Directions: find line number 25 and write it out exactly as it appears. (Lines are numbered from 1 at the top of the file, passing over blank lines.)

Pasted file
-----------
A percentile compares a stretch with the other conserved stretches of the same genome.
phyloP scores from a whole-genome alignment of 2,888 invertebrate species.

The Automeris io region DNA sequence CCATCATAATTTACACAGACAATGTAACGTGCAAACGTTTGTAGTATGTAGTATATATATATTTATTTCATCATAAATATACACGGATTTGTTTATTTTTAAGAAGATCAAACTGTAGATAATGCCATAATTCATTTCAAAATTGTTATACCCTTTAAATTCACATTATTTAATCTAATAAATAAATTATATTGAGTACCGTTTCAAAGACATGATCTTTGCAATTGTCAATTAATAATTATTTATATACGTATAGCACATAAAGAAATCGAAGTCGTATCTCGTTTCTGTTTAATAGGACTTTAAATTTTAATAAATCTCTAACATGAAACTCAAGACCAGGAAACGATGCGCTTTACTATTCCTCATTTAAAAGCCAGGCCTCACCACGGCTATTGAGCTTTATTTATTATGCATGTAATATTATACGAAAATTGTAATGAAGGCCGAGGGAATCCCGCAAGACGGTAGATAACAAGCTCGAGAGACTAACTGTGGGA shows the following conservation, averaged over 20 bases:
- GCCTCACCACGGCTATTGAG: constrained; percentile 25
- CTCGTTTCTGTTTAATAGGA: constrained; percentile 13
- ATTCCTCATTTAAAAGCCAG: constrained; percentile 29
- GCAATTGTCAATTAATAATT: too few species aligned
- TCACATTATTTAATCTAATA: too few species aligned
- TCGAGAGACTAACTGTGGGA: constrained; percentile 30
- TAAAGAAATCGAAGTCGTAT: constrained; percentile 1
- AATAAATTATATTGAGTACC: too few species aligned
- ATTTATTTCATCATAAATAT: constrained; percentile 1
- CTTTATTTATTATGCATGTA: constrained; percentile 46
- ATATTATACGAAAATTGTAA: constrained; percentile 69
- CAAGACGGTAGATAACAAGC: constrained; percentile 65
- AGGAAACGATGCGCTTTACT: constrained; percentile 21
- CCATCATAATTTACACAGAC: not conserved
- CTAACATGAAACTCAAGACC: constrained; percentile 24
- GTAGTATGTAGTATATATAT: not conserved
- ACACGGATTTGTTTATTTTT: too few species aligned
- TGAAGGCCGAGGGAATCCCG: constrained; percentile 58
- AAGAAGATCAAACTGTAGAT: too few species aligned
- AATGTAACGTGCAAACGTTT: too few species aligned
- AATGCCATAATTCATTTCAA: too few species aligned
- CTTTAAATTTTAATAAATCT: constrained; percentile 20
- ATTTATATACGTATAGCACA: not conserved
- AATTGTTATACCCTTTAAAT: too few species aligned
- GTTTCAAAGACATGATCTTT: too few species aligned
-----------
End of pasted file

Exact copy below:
- CTTTAAATTTTAATAAATCT: constrained; percentile 20